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That Great Commission And The Great Commission – By Olugu Orji

There is a story in the Old Testament that accurately illustrates how these Great Commissions can co-exist and thrive side by side. – By Olugu Orji

I have been around for over half a century; being involved in the mainstream of the gospel enterprise for nearly four decades. 

When you have earned the right to be called an elder, it is calamitous to shirk the responsibility of being one.

I cannot look the other way while the nanny goat is giving birth tethered. I dare not match heaven’s sublime artistry with humanity’s dubious sophistry. 

It is anathema to value the ephemeral as the eternal.

The Great Commission I came to know and embrace as a budding believer derives from the express command of Jesus just before his ascension. 

It is captured by all the Gospels but expressed most succinctly in Mark 16:15, 16. 

“And he said unto them: Go ye into all the world and preach the gospel to every creature. He that believeth and is baptized shall be saved; but he that believeth not shall be damned.”

This is the believer’s primary assignment; the Church’s raison d’être. 

It is the only means of reconciling fallen humanity with its longsuffering creator, and the authentic path to re-acquiring meaning and a sense of mission. 

Its message is deep enough to humble the sage, yet in its profundity, it ennobles the simple. To set it in motion, the Son of God had to endure a grueling crucifixion and a horrific death. 

In publishing it, all but one of the Apostles died violently. 

Millions have paid the ultimate price by embracing and propagating it because dying for the Christ has always been a profitable proposition.

In the course of my spiritual odyssey, I have identified another gospel bearing uncanny resemblance to the original. 

Because it bears the same name – Great Commission – and is published under the same standard and increasingly by the same standard bearer, many well-meaning but ignorantly gullible persons are being serially duped. 

There is a story in the Old Testament that accurately illustrates how these Great Commissions can co-exist and thrive side by side.

2nd Kings Chapter 5 contains the account of a Syrian general named Naaman. Here are words aptly used to describe him: great, honourable and courageous, but he was a leper. 

It would seem the leprosy cancelled out all that was good and noble about him. 

And I think that is what all leprosies do: undo every other attainment. One can only imagine how far Naaman had gone in procuring a cure: all to no avail.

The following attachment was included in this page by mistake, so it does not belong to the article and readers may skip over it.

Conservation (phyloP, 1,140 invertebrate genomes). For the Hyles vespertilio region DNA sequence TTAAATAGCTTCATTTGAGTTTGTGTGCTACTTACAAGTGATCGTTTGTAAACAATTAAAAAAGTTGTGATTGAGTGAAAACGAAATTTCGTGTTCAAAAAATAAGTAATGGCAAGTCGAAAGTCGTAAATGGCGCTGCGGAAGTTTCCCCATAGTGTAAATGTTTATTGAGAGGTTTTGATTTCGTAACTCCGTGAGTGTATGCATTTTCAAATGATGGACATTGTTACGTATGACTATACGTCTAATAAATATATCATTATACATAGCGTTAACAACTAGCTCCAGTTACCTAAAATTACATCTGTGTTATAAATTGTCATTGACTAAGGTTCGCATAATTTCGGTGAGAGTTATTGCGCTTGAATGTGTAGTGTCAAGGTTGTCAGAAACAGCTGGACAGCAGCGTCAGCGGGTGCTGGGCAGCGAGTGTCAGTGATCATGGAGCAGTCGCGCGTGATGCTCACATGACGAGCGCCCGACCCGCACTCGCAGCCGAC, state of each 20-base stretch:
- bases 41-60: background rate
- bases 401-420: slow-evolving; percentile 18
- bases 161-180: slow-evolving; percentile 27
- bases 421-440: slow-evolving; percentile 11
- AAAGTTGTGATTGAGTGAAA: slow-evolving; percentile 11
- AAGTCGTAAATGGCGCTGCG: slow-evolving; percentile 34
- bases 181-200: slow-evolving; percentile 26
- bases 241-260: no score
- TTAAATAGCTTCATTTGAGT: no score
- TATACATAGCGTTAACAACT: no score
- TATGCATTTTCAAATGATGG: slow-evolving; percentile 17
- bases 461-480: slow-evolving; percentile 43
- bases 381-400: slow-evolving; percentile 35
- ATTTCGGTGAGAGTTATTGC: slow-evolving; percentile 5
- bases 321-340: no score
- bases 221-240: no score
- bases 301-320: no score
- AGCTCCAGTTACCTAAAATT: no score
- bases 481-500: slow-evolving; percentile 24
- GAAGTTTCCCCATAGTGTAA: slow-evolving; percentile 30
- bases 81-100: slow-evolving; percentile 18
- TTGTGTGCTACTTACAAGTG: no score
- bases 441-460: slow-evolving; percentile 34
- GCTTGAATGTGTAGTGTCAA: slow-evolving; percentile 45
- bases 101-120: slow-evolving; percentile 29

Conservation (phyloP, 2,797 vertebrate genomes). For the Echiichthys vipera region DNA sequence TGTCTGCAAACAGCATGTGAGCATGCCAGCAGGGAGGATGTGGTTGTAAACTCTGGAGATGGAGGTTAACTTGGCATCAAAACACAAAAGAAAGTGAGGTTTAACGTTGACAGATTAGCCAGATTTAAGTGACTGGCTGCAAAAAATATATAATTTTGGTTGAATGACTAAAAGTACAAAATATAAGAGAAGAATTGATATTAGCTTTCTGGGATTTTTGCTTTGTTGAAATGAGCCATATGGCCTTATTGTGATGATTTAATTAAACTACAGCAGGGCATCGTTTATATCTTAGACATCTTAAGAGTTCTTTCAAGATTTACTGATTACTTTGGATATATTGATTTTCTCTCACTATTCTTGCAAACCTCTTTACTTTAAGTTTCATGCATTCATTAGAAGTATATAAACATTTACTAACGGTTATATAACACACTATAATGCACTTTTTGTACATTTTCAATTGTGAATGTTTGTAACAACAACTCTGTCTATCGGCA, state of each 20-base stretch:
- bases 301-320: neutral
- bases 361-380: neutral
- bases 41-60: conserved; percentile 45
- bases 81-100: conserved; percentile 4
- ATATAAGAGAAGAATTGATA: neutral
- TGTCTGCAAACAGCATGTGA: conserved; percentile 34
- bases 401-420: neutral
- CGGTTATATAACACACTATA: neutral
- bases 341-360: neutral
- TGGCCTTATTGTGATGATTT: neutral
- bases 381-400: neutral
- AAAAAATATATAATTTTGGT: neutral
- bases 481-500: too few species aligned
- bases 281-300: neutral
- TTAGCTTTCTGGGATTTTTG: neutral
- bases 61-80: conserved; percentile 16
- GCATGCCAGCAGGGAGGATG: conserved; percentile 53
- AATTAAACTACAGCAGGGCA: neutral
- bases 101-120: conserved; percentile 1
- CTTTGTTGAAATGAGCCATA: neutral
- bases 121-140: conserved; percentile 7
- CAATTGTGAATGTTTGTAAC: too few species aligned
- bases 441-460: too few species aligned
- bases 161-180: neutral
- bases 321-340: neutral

Ministering to General Naaman’s missus was a little Jewish girl who had been captured by the Syrian army. 

Now you know the sordid enterprise of abducting godly girls isn’t exactly original to Nigeria’s murderous Boko Haram. 

Though a captive, she must have been well treated and that motivated her to inform her mistress of a certain Israeli prophet who could recover the great Naaman from his leprosy.

Men invested with power, fame and riches have their worldly ways of confronting challenges, and Naaman was no different. 

Armed with a powerfully worded missive from the Syrian potentate, he trots off to Israel’s king bedecked in all the accoutrements of his high office to be rid of his damning debility.

Naaman’s encounter with Israel’s frightened king almost degenerated into a diplomatic row as he suspected mischief from his Syrian counterpart. 

Thankfully, word quickly got to the prophet Elisha who saved the day by summoning the flummoxed Syrian generalissimo. 

Curiously, their interaction escalated an already tense situation as Elisha, in blatant disregard of the very minimum requirements of protocol, sent his servant Gehazi to order Naaman to go bathe in the muddy waters of River Jordan to be healed. 

Feeling roundly insulted, he predictably flew off the handle and stormed off to probably contemplate reciprocal action.

It took the intervention of a bold and wise aide to calm Naaman and shepherd him to the Jordan where, even to his consternation, he was healed of his leprosy. 

It was a humbled but contagiously happy Naaman that galloped back to Elisha not only to express gratitude but more importantly to announce his decision to serve Israel’s God. 

To see a soul turn from the vanity of idolatry to embrace the true God was the prophet’s crowning joy and he would permit nothing to interfere with the spiritual tot’s budding faith. 

So despite Naaman’s impassioned pleas, Elisha resolutely refused to accept the gifts he offered.

But servant Gehazi was differently persuaded. His master letting Naaman return home with the great commission he had rightly offered was an error he was intent on correcting. 

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